• You unlock more time to do the things you love. No more mornings wasted, no more evening dread. Bonus: extra productivity. 
  • You don’t burn a hole in your wallet. Two words: Cozzy livs. Wine costs more than water. Plus, cheap drinks aren’t that cheap when you factor in an Uber and pizza delivery.
  • You have the opportunity to strengthen your family life and be more present. See ya brain fog.
  • You role model a healthy relationship with alcohol to those around you. Plus, it’s nice to keep your dignity, because we’ve all said those words: ‘I’m never drinking again’.
Woman with life vest jumping into water
Would your life be happier if you were drinking less alcohol? My experience: This is the best I’ve ever felt. I’m anxiety-free, more confident and energetic than ever.

8 tips to help you drink less alcohol

1. Record your drinks for a fortnight

Know when you drink and why, as well as how much. I recommend this interactive Standard drink tool which is both fun and eye opening for what counts as a drink. Then sidestep those alcohol triggers.

2. Become a NoLo home bartender

Save enjoying a drink to when you’re out instead. We’ve come a long way since sad soda water and lime. Lots of low and no alcohol products now offer those chink and fizz cues.

3. Reframe what gets wasted

Don’t finish your drink to ‘not waste it’, think about what gets wasted the next day as a result.

4. Find other ways to unwind

It might feel awkward at first, but how else can you signal a switch off. Is it a chill playlist? Is it a mocktail ritual? Is it locking phones away? Experiment with your alcohol triggers and create new rituals.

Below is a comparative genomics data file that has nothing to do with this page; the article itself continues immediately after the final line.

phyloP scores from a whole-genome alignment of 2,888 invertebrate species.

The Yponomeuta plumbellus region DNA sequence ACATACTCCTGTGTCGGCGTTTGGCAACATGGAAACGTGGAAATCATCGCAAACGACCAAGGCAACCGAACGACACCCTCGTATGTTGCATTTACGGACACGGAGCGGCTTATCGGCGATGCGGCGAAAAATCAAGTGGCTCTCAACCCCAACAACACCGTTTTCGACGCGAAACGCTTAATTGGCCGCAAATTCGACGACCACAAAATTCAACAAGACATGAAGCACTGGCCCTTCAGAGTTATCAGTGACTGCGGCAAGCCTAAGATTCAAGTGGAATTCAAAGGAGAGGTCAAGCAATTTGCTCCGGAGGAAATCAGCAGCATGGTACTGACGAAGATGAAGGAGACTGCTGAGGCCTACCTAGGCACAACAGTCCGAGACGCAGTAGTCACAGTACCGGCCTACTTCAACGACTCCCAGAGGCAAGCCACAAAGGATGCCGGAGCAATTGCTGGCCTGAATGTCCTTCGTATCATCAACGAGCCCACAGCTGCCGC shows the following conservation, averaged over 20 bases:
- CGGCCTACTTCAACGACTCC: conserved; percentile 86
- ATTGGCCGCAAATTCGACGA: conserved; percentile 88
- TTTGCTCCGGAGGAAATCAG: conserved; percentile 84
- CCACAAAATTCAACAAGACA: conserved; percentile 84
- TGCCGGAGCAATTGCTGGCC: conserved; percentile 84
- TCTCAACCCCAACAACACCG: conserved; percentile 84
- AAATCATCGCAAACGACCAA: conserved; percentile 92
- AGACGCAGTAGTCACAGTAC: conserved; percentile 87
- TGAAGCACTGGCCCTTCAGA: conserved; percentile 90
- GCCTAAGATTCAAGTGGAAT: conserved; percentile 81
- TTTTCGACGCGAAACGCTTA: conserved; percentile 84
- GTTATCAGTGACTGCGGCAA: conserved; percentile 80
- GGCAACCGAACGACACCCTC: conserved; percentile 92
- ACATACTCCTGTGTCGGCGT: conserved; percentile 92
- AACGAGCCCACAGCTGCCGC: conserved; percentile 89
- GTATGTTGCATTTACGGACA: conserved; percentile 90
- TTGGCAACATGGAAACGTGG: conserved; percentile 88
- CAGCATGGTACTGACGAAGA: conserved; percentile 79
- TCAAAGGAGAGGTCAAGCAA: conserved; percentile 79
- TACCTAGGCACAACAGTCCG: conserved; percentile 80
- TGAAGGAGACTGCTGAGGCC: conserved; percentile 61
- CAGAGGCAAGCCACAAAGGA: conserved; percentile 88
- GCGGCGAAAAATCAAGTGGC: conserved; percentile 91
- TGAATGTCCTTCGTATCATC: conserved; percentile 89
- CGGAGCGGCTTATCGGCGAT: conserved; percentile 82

Quiz: What type of drinker are you?
Take my free quiz to find out!

5. Practice saying no

Realising the world won’t stop when you turn down a Martini, gives you the confidence to continue. Milestones like birthdays, anniversaries and holidays can be celebrated without alcohol.

6. Choose your decoy drink

When you’re social drinking, it’s often easier to have a drink in your hand that could be alcoholic, than have to bother explaining why you’re not drinking. For me, I found this the best way to stop drinking alcohol.

7. Become the ultimate alternator

Drinking less is as simple as alternating drinks – for one alcoholic and one non-alcoholic. There’s only so much liquid one human can consume. 

8. Rehearse your reason

If you’re not drinking at all, or even just drinking less, have your one liner planned because you will get asked why. Whether it’s “I’m up early in the morning”, “I’m taking a break” or something more imaginative it helps to have an answer.

Watercolour set and painting of an orchid on a table
There are oh-so-many ways to unwind and destress, without unscrewing the top off a wine bottle.

How to stop drinking when your partner drinks

There’s a reason for the phrase: drinking buddies. Being pregnant meant I went cold turkey drinking alcohol.

To preempt any potential conflicts or weird feelings my husband and I had a frank conversation about expectations of each other. We continued to share the ritual of a drink – mine was always non-alcoholic, while his alternated.

The consistent thing? No shot of judgment either way.

Dealing with setbacks

I’ll let you in on a secret about deciding to leave alcohol behind – there will be stops and starts.

Be kind to yourself.

Being booze-free in an alcohol-obsessed world isn’t always easy. Social occasions can feel extra hard – lead a horse to water, and why not pour a double? Don’t beat yourself up about it.

Remember, drinking less alcohol is about progress, not perfection.

Feeling unsure about telling people you’re taking a booze break? Got some FOMO or worries about how an alcohol-free lifestyle might impact your relationships? 

The legendary Maz Compton and I have you covered with an audio guide that teaches you how to unwind, socialise and be fun – without a drink in your hand. You’ll go from FOMO to JOMO (joy of missing out) in no time! 

Click here to jump on our waitlist, and we’ll notify you as soon as we share the guide.